What scoring system should we used to identify patients requiring ICU admission? The revised British Thoracic Society CAP guidelines are due to be published in 2009 and will recommend using the CURB65 criteria to determine ICU admission. The Infectious Disease Society of America–American Thoracic Society guidelines recommend the revised American Thoracic Society criteria, which comprise two major criteria (the requirement for mechanical ventilation and vasopressor support) or three minor criteria (comprising respiratory rate, PaO2/FiO2 ratio, multilobar infiltrates, confusion, uraemia, leucopenia, thrombocytopenia, hypothermia and hypotension requiring aggressive fluid resuscitation) [15].

Alongside these criteria, Renaud and colleagues [1], Charles and colleagues [11] and Espana and colleagues [12] have all independently described scoring systems designed to predict ICU admission in large databases. It is reassuring that the high-risk features identified in each of these studies are similar, with acidosis, systolic blood pressure, respiratory rate, uraemia, confusion, hypoxaemia and multilobar infiltrates featuring in each of the derived scores. The abundance of severity criteria, however, reveals the lack of consensus over which patients should be initially managed in the ICU.

The majority of admissions to the ICU occur within the first 24 hours. Delayed transfer to the ICU is associated with increased mortality, and therefore early recognition of these patients is important. The Risk of Early Admission to Intensive Care Unit Score has been shown to predict patients with delayed admission to the ICU. This group probably consists of patients in whom severity was underestimated on admission, of patients with treatment failure and of patients with unstable co-morbidities and nosocomial superinfection. Further studies in this group are required.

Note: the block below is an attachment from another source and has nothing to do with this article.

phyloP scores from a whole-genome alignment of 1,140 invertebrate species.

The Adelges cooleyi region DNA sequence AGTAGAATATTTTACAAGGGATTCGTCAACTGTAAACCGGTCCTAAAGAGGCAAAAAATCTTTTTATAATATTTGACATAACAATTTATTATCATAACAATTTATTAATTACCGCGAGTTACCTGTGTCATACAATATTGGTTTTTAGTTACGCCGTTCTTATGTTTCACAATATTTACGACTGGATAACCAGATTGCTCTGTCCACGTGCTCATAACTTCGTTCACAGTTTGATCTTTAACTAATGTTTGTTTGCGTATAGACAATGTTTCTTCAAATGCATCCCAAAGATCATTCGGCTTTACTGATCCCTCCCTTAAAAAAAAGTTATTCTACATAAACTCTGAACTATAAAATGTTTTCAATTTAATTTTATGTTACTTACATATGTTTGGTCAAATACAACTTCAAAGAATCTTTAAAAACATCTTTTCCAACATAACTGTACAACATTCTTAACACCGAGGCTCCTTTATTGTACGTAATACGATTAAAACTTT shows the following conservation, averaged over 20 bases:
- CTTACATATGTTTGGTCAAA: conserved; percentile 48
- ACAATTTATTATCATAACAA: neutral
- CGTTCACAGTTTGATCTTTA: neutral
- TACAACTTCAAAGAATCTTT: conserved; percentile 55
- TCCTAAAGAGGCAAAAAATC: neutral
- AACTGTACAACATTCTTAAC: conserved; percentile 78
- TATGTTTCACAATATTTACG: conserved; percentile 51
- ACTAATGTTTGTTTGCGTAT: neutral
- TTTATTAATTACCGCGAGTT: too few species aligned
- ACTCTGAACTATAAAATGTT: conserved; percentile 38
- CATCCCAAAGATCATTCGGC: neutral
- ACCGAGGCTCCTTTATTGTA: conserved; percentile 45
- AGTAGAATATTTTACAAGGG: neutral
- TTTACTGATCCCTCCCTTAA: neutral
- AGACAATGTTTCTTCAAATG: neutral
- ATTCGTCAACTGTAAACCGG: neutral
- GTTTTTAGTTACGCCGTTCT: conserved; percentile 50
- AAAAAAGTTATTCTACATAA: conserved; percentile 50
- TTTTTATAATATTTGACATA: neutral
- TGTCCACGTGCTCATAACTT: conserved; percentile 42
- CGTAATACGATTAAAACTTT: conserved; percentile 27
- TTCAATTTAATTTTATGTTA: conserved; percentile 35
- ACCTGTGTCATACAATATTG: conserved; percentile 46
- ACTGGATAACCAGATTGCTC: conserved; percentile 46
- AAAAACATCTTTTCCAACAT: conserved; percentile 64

All of the new scores are complex, making them difficult to implement in clinical practice. Evidence suggests that current severity criteria, such as the CURB65 score, are under-utilised. It may therefore be impractical to expect staff to use the CURB65 score to decide on the site of care, then use SMART-COP or the American Thoracic Society criteria to decide whether a patient requires ICU care, and then use the Risk of Early Admission to Intensive Care Unit Score to assess their risk of requiring ICU subsequently. A more practical approach to severity assessment is needed.

A perfect scoring system may not exist, but it should ideally predict both 30-day mortality and the requirement for mechanical ventilation or vasopressor support. The scoring system should be simple, composed of the fewest possible factors, and easy to remember in a busy emergency department. The system should function equally well in older patients and young patients, and should be based on physiological derangement and organ dysfunction rather than on age or co-morbidities. In addition, scoring systems need to classify patients into distinct management groups.

The hope is that future studies can identify physiological scoring systems or biomarkers that can achieve these goals and provide an effective adjunct to clinical judgement in the early management of CAP.

Abbreviations

CAP: community-acquired pneumonia; CURB65: Confusion, Urea >7 mmol/l, Respiratory rate ≥ 30/min, Blood pressure <90 mmHg systolic and/or diastolic blood pressure ≤ 60 mmHg, and age ≥ 65 years; ICU: intensive care unit; SMART-COP: Systolic blood pressure, Multilobar chest radiograph involvement, Albumin, Respiratory rate, Tachycardia, Confusion, Oxygenation and arterial pH.

Competing interests

The author declares that they have no competing interests.

Notes

See related research by Renaud et al., http://ccforum.com/content/13/2/R54

References